I do so love May the Fourth – Star Wars Day as it’s otherwise known. Up until last year or so, though, I had no real way to participate in that day. Nothing to contribute, really, other than to pass around some cartoons or memes that someone else had put together.
Ah, but then I started on calligraphy and discovered that I do have a way to contribute. Last year I did a bunch of great lines from the movies, and had such fun that I thought I’d do it again. So here, without further wind-up, are this year’s Star Wars Day pieces. Enjoy!
The death of Prince didn’t hit me nearly the way the death of David Bowie did, but there is no denying that Prince was a vast influence on the landscape of modern music. What’s more, he was talented to the point of unbelievability and, as has surfaced in recent interviews, he was a humanitarian who made every effort to help people in need, all while taking no credit for it.
So here’s my tribute piece to the man who should have had much, much more time:
The scan really doesn’t do credit to the Purple Pizazz from Diamine, but it suits perfectly. This took a few tries to get right, as most things do. I’m happy with how it came out, though, and of all the many, many words the man wrote, I think these were the best choice.
Now. If you don’t mind, I’d like to get through the rest of 2016 without any more legends leaving our midst.
Here we are again – I’ve got some free time on my hands and some work that’s been scanned, so let’s see what I’ve been up to this week, shall we? You know you want to.
I’ve always loved Marcus Aurelius and reread Meditations on a fairly regular basis. The wisdom contained therein is just as useful now as it was back in the day.
This one is one of my favorites, especially in this day and age when opinions are basically a dime a dozen. Just because you have an opinion, that doesn’t mean you need to put it out there. At the same time, if your opinion is something that is vital to you, you need to be sure you can support it and defend it.
I’m pretty sure Marcus Aurelius would be very upset with the way we treat our opinions today.
This comes back to me every time an election season comes around. Just watching the campaigns and the primaries and all the arguing about Bernie or Trump or Hillary just makes me tired.
As always, Neil Gaiman is a great place to go for some inspiration, and The Graveyard Book never disappoints. One of my students actually used this for her final English thesis, so I might see if she wants this one.
This comes from the Wheel of Time series, which I haven’t read since the final book came out a few years ago. Still, this line was always one of my favorites. In the “Old Tongue” of the series, it means, “I am lost in my own mind.” It’s a feeling I’ve identified with plenty of times.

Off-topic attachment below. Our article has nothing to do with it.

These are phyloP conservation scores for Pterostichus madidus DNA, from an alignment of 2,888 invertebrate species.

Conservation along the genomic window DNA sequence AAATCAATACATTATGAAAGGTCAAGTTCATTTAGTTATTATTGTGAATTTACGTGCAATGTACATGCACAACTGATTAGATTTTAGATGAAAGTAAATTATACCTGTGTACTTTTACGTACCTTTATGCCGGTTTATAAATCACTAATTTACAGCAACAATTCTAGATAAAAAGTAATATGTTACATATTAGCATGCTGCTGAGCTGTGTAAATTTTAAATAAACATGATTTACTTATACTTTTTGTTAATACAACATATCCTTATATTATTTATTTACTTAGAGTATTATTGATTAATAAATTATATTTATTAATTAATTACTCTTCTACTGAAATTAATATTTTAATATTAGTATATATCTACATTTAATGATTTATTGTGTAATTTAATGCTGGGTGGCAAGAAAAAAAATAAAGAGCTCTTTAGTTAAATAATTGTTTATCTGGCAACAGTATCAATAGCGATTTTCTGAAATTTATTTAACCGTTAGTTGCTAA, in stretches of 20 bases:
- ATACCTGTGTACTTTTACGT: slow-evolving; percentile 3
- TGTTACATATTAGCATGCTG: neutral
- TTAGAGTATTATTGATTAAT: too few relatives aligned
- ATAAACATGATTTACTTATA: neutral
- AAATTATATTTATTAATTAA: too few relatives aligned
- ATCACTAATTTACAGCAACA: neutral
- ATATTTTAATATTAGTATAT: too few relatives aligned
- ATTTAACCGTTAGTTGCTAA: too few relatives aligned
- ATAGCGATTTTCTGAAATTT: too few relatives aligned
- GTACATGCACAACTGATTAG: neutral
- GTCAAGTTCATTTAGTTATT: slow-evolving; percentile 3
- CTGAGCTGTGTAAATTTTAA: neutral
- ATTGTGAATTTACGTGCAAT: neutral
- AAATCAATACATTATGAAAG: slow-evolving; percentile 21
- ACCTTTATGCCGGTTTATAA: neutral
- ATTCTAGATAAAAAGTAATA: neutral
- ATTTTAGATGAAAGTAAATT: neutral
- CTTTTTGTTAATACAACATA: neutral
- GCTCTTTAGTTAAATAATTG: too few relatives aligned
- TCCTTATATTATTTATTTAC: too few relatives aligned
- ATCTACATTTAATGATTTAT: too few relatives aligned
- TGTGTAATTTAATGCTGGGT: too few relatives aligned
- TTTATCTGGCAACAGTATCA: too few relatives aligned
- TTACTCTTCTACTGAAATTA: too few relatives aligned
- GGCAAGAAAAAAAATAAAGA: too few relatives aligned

Finally, a good one from Garrison Keillor. At first, it looks like he’s taking a dig at cats, but upon closer reflection, the paradox becomes evident – the purpose of cats is to show that not everything has a purpose. Perhaps it is not the cats that are without purpose, but rather we…
So those are a few things that have kept me busy. Any questions? Put ’em in the comments!
Hello again, all. I bet you’ve been on the edges of your seats, wondering what I’ve been putting out recently. Well relax! Unclench! The time has come to find out…
I’ve been keeping myself busy with a few found lines and some foreign languages just to mix things up. Here are a few of my favorites.
The Head Boy of our student council actually said this out loud. It made sense in context – he was talking to a history teacher about Stalin’s practices in Soviet Russia, but still… I had to write it down.
Another student of ours came across this line quite a while ago, and I resolved to write it out. I did it once before, but the result was mixed. Nice text, terrible-looking attribution. She’s about to graduate, so I thought I’d make it look nice. Bradbury is popular in our program, so it’s great to see a student appreciate him.
My very-nearly-second year lit class is reading Ovid’s “Metamorphoses” right now, and we had a couple of lessons on the story of Phaethon. Like a lot of the stories in that book, there are lessons that we still need today. In this case, be careful with dad’s car. Out of curiosity, I looked up the original Latin and decided to write it out. In Romans, of course. If it had been Biblical Latin, however, I would have used Uncial. Why? Because.
One translation of the epitaph is:
Here Phaethon lies who in the sun-god’s chariot fared.
And though greatly he failed, more greatly he dared.